By Ransdell Pierson
Oct 15 Johnson & Johnson reported
better-than-expected third-quarter results, as strong growth for
prescription drugs overshadowed weaker contributions from its
medical device and consumer products businesses.
"The company's pharmaceuticals division is really well
placed with lots of new drug launches at a time when the company
is not facing many patent expirations on its other medicines,"
Morningstar analyst Damien Conover said. "And we expect to see
more of this strength in the next several quarters."
Global drug revenue jumped almost 10 percent to $7.04
billion, repeating the strong performance seen in the prior
quarter, on soaring sales of its Simponi and Remicade treatments
for rheumatoid arthritis, Stelara for psoriasis, its Zytiga drug
for prostate cancer and other medicines.
But sales of the company's medical devices were hurt by
patients' continuing reluctance to undergo elective surgeries
and other procedures in a weak economy. Division sales fell 2
percent to $6.93 billion.
"The weakness in devices appears to be broad based, with not
just one thing bringing them down," Edward Jones analyst Judson
Clark said, adding that the unit's weakest category was medical
diagnostics. All things considered, Clark said J&J is one of the
best-performing companies in healthcare.
J&J's shares have risen almost 30 percent for the year to
date, compared with a 17 percent gain for the ARCA
Pharmaceutical Index of large U.S. and European
Chief Financial Officer Dominic Caruso, on a conference call
with industry analysts on Tuesday, said there has been a pickup
in overall economic activity, "but certainly not to the level we
Caruso said J&J was interested in acquiring or licensing new
prescription drugs to sustain strong growth of its
top-performing business. He said J&J was also on the hunt for
new medical devices, including those that treat structural heart
defects, if they can be bought at reasonable prices.
The diversified healthcare company on Tuesday reported net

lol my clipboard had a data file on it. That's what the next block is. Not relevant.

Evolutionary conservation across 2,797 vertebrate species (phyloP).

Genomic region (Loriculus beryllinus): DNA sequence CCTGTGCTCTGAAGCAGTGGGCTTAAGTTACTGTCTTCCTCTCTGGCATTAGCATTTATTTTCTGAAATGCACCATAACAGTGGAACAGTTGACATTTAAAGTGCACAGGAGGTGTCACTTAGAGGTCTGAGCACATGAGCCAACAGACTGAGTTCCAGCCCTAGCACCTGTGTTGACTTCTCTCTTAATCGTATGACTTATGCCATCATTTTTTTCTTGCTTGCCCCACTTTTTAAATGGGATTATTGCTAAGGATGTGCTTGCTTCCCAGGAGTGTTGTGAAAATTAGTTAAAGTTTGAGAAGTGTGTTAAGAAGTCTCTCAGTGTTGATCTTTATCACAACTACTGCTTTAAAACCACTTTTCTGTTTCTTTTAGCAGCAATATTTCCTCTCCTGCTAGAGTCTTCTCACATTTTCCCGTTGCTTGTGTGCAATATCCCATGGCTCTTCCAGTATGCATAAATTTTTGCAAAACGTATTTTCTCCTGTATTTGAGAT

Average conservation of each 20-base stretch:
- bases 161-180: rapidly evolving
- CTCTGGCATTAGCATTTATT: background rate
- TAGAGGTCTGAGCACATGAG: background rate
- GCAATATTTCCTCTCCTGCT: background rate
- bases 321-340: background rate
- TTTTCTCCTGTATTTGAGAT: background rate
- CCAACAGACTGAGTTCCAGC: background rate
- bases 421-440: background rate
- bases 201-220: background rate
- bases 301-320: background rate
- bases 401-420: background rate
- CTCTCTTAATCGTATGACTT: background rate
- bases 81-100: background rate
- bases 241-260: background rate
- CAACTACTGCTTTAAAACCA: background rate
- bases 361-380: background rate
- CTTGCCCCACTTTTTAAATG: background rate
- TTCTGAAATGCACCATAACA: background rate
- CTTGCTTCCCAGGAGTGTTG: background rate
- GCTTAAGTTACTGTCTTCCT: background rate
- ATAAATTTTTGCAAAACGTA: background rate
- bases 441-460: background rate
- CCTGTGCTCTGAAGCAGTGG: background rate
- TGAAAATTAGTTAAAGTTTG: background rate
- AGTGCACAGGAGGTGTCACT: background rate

earnings of $2.98 billion, or $1.04 per share, for the quarter.
That compared with $2.97 billion, or $1.05 per share in the
Excluding special items, J&J earned $1.36 per share.
Analysts on average, had expected $1.32 per share, according to
Thomson Reuters I/B/E/S. The company took special charges of
about $900 million in the quarter, related largely to legal
expenses and merger-related costs.
Sales of consumer products edged up 0.8 percent to $3.61
billion, held back by disappointing demand for oral care and
wound-care products. Within the consumer division, sales of
over-the-counter medicines rose 6.4 percent to $975 million, as
recalled brands such as Tylenol and Motrin began returning to
U.S. drugstore shelves.
J&J over the past three years has recalled dozens of OTC
products made at its plants in Pennsylvania and Puerto Rico that
were shown to have foreign particles or incorrect concentrations
of active ingredients. Costly plant upgrades are still under
way, as J&J strives to make the affected products at other
Overall company sales rose 3.1 percent to $17.58 billion in
the quarter, above Wall Street expectations of $17.46 billion,
but would have risen 4.7 percent if not for the stronger dollar.
J&J said it expects earnings this year, excluding special
items, of $5.44 to $5.49 per share, up from its prior view of
$5.40 to $5.47. The company earned $5.10 per share last year.
J&J's stock rose 35 cents to $90.15 in midday trading on the
New York Stock Exchange, amid a moderate decline for the drug